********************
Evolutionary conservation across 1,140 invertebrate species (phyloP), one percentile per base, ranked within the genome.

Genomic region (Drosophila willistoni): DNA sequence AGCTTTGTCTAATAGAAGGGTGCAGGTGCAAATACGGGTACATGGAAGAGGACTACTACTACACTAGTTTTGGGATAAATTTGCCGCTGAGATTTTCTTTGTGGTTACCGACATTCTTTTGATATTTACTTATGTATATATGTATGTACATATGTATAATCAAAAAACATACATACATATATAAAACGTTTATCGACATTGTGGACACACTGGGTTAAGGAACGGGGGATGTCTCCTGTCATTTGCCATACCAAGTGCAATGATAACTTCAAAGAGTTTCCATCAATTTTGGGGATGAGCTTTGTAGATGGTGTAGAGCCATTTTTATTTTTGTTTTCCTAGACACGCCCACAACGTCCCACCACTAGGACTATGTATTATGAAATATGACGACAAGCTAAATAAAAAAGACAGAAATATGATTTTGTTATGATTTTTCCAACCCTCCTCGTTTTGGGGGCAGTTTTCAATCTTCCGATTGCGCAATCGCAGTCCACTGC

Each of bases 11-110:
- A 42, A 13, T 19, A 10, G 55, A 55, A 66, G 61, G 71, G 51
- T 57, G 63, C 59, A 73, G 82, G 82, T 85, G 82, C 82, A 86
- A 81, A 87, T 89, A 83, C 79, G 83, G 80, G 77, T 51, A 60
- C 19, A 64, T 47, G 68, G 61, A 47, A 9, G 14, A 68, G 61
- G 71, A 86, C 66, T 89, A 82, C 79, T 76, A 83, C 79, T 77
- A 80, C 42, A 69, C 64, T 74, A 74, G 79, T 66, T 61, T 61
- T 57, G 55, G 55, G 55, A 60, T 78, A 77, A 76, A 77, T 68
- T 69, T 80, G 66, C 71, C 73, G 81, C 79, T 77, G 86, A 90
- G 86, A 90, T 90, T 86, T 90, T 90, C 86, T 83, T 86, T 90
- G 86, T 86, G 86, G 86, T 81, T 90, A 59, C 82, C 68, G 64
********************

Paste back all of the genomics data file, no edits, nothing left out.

Evolutionary conservation across 1,140 invertebrate species (phyloP), one percentile per base, ranked within the genome.

Genomic region (Drosophila willistoni): DNA sequence AGCTTTGTCTAATAGAAGGGTGCAGGTGCAAATACGGGTACATGGAAGAGGACTACTACTACACTAGTTTTGGGATAAATTTGCCGCTGAGATTTTCTTTGTGGTTACCGACATTCTTTTGATATTTACTTATGTATATATGTATGTACATATGTATAATCAAAAAACATACATACATATATAAAACGTTTATCGACATTGTGGACACACTGGGTTAAGGAACGGGGGATGTCTCCTGTCATTTGCCATACCAAGTGCAATGATAACTTCAAAGAGTTTCCATCAATTTTGGGGATGAGCTTTGTAGATGGTGTAGAGCCATTTTTATTTTTGTTTTCCTAGACACGCCCACAACGTCCCACCACTAGGACTATGTATTATGAAATATGACGACAAGCTAAATAAAAAAGACAGAAATATGATTTTGTTATGATTTTTCCAACCCTCCTCGTTTTGGGGGCAGTTTTCAATCTTCCGATTGCGCAATCGCAGTCCACTGC

Each of bases 11-110:
- A 42, A 13, T 19, A 10, G 55, A 55, A 66, G 61, G 71, G 51
- T 57, G 63, C 59, A 73, G 82, G 82, T 85, G 82, C 82, A 86
- A 81, A 87, T 89, A 83, C 79, G 83, G 80, G 77, T 51, A 60
- C 19, A 64, T 47, G 68, G 61, A 47, A 9, G 14, A 68, G 61
- G 71, A 86, C 66, T 89, A 82, C 79, T 76, A 83, C 79, T 77
- A 80, C 42, A 69, C 64, T 74, A 74, G 79, T 66, T 61, T 61
- T 57, G 55, G 55, G 55, A 60, T 78, A 77, A 76, A 77, T 68
- T 69, T 80, G 66, C 71, C 73, G 81, C 79, T 77, G 86, A 90
- G 86, A 90, T 90, T 86, T 90, T 90, C 86, T 83, T 86, T 90
- G 86, T 86, G 86, G 86, T 81, T 90, A 59, C 82, C 68, G 64